Last week, we used data from the Consumer Expenditure Surveys to discuss changes in what people spend on reading materials. Here, we use the same data release to look at what people spend on tobacco products and smoking supplies.
Our first FRED graph shows that, between 1986 and 2019, overall spending on tobacco/smoking decreased for the sum total of all surveyed households. We’ve adjusted the annual dollar figures by the consumer price index for these products to account for their changing price over time. (FYI: The nominal figure for these expenditures in 2019 is $320 per household.)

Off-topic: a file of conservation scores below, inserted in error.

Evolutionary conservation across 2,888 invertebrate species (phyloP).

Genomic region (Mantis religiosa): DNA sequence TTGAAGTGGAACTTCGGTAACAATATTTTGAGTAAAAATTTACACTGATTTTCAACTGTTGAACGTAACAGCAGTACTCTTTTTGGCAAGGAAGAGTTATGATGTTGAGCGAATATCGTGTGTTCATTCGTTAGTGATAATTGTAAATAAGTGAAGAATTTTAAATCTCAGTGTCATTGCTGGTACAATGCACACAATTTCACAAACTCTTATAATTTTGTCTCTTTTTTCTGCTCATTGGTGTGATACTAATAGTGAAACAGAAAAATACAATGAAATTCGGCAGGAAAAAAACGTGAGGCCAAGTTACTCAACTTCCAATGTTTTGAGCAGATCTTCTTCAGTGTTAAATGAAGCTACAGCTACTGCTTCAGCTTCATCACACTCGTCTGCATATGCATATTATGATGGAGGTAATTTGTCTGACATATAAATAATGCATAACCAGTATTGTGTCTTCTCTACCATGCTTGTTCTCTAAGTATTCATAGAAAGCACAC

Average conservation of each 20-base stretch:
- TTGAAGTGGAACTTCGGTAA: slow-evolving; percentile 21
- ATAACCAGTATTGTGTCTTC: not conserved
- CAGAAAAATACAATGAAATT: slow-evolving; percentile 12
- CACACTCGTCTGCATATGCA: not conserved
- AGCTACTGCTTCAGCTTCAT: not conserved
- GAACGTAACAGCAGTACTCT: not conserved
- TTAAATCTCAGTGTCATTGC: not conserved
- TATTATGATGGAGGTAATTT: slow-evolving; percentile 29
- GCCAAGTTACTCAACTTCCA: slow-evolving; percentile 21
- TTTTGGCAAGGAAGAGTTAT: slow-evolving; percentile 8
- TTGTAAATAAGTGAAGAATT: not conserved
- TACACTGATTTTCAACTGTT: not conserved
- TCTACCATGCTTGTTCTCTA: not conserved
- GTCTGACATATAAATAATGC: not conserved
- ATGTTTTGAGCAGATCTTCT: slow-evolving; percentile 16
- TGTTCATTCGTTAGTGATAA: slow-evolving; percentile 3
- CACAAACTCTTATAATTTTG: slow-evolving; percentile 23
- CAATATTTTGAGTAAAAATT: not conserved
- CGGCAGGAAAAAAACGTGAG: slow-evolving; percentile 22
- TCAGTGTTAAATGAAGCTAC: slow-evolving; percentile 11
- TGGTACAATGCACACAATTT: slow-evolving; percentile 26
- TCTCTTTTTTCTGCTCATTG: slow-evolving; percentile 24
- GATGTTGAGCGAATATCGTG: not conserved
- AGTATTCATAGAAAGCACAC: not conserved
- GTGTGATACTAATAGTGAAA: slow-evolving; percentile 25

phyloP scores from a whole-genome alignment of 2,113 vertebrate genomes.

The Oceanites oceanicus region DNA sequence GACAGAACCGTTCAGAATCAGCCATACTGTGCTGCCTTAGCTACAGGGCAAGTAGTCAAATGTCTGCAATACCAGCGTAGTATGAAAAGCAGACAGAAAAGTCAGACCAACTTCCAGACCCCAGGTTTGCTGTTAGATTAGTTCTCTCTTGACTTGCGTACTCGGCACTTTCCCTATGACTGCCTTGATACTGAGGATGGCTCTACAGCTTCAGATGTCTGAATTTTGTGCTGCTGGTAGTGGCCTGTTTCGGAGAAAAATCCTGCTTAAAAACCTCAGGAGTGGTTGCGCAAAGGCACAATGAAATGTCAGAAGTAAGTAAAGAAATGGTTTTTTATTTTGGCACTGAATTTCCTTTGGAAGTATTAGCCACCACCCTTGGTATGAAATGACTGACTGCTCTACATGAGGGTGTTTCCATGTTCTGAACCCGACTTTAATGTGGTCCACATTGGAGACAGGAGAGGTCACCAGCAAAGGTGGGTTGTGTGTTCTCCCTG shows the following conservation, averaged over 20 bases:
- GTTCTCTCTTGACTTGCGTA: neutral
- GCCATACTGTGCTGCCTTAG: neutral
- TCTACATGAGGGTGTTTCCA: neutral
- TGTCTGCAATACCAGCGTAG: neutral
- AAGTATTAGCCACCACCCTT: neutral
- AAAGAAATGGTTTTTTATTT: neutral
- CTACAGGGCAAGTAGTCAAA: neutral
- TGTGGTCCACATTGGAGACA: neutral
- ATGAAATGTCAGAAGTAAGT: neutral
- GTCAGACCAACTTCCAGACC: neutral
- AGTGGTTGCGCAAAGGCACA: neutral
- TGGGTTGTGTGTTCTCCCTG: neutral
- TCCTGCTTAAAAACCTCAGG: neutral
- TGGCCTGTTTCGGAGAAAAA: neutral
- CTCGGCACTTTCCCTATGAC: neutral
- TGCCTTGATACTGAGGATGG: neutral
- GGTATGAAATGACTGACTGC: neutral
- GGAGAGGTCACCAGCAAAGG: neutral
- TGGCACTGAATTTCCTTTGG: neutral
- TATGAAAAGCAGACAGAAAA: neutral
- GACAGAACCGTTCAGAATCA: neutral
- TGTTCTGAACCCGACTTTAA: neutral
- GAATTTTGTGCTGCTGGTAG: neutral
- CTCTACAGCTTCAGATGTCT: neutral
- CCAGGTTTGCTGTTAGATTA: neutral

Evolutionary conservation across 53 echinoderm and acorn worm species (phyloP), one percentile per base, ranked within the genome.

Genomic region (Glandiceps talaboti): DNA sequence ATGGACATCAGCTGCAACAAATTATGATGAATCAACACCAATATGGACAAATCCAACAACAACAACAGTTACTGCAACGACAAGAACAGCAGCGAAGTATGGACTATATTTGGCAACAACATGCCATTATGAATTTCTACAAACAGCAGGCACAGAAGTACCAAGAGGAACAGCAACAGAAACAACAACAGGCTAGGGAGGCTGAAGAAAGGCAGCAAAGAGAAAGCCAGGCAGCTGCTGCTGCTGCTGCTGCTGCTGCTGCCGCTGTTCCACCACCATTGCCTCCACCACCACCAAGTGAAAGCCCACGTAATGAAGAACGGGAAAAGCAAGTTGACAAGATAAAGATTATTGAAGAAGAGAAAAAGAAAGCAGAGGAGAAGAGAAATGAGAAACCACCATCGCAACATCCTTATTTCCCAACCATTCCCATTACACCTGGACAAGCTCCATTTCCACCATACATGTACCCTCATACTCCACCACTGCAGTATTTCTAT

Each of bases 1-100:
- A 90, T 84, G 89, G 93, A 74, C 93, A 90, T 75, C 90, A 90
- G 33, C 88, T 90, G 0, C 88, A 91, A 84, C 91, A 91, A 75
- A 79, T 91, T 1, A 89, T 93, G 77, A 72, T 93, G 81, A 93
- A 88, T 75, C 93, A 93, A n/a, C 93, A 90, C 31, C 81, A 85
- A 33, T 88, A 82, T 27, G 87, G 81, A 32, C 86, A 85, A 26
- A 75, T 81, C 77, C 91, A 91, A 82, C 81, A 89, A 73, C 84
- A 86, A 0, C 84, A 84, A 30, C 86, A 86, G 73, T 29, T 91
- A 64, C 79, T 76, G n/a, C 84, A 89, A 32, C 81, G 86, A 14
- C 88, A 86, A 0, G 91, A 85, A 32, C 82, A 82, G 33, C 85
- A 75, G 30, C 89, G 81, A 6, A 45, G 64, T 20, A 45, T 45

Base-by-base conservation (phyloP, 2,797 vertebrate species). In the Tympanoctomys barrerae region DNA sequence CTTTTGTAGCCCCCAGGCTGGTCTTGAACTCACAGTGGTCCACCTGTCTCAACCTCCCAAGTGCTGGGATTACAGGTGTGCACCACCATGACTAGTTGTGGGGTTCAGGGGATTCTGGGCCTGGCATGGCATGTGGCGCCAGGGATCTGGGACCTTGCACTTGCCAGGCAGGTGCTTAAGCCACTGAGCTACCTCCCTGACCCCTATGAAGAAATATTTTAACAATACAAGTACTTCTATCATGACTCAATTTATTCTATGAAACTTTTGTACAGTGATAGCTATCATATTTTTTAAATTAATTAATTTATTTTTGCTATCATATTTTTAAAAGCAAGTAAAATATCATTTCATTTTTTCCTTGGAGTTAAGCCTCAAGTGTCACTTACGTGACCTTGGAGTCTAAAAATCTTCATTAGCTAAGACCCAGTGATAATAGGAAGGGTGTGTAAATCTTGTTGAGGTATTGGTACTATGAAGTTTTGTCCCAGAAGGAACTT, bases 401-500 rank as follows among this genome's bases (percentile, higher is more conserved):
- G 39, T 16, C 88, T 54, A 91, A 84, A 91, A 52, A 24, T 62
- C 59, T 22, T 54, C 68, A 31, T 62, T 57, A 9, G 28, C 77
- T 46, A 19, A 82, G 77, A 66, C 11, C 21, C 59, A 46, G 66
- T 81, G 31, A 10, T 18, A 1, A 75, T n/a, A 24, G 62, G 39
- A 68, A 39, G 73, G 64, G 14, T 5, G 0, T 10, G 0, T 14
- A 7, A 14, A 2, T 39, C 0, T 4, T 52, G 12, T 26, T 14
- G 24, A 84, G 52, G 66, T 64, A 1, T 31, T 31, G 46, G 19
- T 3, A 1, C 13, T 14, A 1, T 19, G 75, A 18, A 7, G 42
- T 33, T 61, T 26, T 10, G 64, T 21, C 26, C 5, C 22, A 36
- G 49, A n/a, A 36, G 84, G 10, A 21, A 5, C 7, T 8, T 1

Last week, we sorted the survey data by age group; here, we sort them by educational attainment, shown in our second, colorful FRED graph.
The share of these expenditures decreases as the level of educational attainment increases. In 2012, households with at most a high school degree made up 47.3% of the overall spending, and households